I met Danny Evans of Dad Gone Mad during my first Journalism class at Fresno State in 1991. We were two Southern California sports fans in a sea of NorCal dweebs who thought the sporting world centered around the Golden State Bridge in San Francisco.
We quickly developed a friendship and I found Danny to be funny, quick-witted, and rather confident in his ability. Spending just a few minutes around Danny, I realized I was no longer the big fish in a little pond. I came from a small Southern California community college and thought I was a big deal having spent two years as the school newspaper's sports editor and also worked part-time at the local paper.
Along with others in that first class, Danny had far more experience in the writing field and seemed much more at ease about being surrounded by people who thought they were good enough with the keyboard to make some serious dough in the future at big market newspapers and magazines.
During our three years at college together, we played on the same intramural basketball team, played golf, drank beer, snuck into the dorm's cafeteria for lunch and dinners, shared the campus radio airwaves as sports talk show hosts and annalists for school's softball teams, and covered the football games as sportswriters for the school's newspaper. In all the time we were at Fresno State, I don't remember ever studying together. Yet, on a Saturday morning in May of 1994, we both walked onto Bulldog Stadium as college graduates.
After graduation, I left Fresno to become a football coach at the high school I graduated from in Southern California. In need of employment, Danny accepted my offer of helping him land a job at my hometown newspaper that I worked at three years earlier.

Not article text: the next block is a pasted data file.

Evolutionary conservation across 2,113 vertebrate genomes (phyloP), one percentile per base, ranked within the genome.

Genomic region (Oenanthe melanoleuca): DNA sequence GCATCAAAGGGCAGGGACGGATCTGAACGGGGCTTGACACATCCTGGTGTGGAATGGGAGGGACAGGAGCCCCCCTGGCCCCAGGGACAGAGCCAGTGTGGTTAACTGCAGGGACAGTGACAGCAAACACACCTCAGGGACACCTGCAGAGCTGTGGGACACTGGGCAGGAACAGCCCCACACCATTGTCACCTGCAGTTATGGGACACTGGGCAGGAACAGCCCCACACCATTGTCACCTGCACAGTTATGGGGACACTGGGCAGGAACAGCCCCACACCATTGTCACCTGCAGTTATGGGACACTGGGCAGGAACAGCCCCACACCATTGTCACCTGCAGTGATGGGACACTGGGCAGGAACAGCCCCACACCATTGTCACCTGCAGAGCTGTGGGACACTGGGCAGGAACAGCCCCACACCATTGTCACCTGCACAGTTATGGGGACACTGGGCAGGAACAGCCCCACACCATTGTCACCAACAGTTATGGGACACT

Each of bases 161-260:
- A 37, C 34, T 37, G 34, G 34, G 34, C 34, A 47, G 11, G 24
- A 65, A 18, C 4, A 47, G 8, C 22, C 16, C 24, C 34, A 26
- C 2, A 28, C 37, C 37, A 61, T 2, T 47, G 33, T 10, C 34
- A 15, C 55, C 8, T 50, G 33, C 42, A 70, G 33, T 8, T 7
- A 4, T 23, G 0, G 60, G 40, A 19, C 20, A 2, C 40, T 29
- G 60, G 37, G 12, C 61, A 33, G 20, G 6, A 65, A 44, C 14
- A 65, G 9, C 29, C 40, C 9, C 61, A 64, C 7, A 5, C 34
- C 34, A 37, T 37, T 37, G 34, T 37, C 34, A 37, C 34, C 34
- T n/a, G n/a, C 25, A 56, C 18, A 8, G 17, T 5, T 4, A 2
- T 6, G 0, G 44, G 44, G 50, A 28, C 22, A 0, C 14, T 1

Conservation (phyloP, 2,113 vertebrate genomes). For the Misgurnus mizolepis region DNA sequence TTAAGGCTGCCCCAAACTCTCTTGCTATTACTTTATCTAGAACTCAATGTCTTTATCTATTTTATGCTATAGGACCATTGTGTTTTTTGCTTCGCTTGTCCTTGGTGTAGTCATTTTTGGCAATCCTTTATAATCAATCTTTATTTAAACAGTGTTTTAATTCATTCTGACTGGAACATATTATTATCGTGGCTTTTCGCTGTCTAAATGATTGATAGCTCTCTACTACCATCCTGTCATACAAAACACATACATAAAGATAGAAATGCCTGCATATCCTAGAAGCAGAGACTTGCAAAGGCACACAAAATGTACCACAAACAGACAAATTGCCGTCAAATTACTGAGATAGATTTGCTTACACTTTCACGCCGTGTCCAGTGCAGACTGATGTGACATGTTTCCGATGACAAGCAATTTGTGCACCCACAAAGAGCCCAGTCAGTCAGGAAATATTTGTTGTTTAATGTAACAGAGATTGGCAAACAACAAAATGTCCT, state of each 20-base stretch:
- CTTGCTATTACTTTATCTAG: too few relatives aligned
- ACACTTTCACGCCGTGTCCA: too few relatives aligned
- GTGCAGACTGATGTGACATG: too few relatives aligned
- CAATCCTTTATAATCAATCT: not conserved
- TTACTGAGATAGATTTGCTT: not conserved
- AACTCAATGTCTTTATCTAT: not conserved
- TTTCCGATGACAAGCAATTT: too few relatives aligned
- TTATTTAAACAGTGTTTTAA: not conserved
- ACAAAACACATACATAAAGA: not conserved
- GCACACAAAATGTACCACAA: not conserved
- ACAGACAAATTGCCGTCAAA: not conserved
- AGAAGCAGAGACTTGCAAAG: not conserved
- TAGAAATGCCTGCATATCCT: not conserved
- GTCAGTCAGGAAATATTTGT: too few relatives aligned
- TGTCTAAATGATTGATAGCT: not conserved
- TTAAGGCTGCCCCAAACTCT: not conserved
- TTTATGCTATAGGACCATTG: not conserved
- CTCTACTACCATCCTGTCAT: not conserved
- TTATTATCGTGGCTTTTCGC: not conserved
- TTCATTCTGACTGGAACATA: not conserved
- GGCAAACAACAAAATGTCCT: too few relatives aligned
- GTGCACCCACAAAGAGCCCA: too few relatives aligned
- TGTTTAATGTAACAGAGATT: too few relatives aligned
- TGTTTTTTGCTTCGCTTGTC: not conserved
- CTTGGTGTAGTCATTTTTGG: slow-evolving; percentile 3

He spent my first season as a varsity assistant covering the team for the newspaper in one of our school's greatest seasons. A few months later, Danny left for Orange County and we have had little contact since his departure.
Thirteen years later while surfing the web, I googled Danny Evans in hopes of finding out where his writing skills have taken him. I found his blog Dad Gone Mad and quickly became hooked.
Reading his stuff was no different than sitting in his dorm room back in college. With humor, sensitivity, and brutal honesty, it was no wonder that his site was so popular among reader and advertisers.
I loved everything that I read and after eating up every post, I decided in January to give this blogging thing a try. Not because I thought I could be as good or better than him, but because it became obvious to me that his writing was a form a therapy for him and also provided an outlet for him to get anything and everything off his chest.
While I may have not been able to be as committed to blogging as he has been, I have found it to be rather therapeutic. I have also found that while I love my career choice in education and coaching, I have missed writing more than I would ever admit.
As a follower of Dad Gone Mad, I have waited as patiently as I could for the last year for Danny's first book to be published on August 4th. Deciding last weekend that I could wait no longer, I emailed Danny hoping that our onetime friendship and the the promise to post a review of Rage Against the Meshugenah would get me a copy earlier than the public.
I got home late last night and found his book in my mailbox. Immediately, I opened the package, planted myself on the couch, and dove in head first.
I finished this morning and haven't been able to stop thinking about it. Friend or not, Danny Evans has produced something that I was lucky to read. Something that I needed to read.
Still sitting on the couch eight hours after finishing it, I am unable to do it justice and write the review just yet. I need to finish digesting it.
I will say that it is better than I could ever imagined. It is something that anyone who has suffered from depression, loved someone who has suffered from it, or known anyone diagnosed as clinically depressed, has to get their hands on it.
Danny has written something brilliant and I am glad to say that my first impression of him being funny, honest, and an incredible writer was right on.
(For more information about Danny Evans, his blog, and his book, visit Dad Gone Mad.)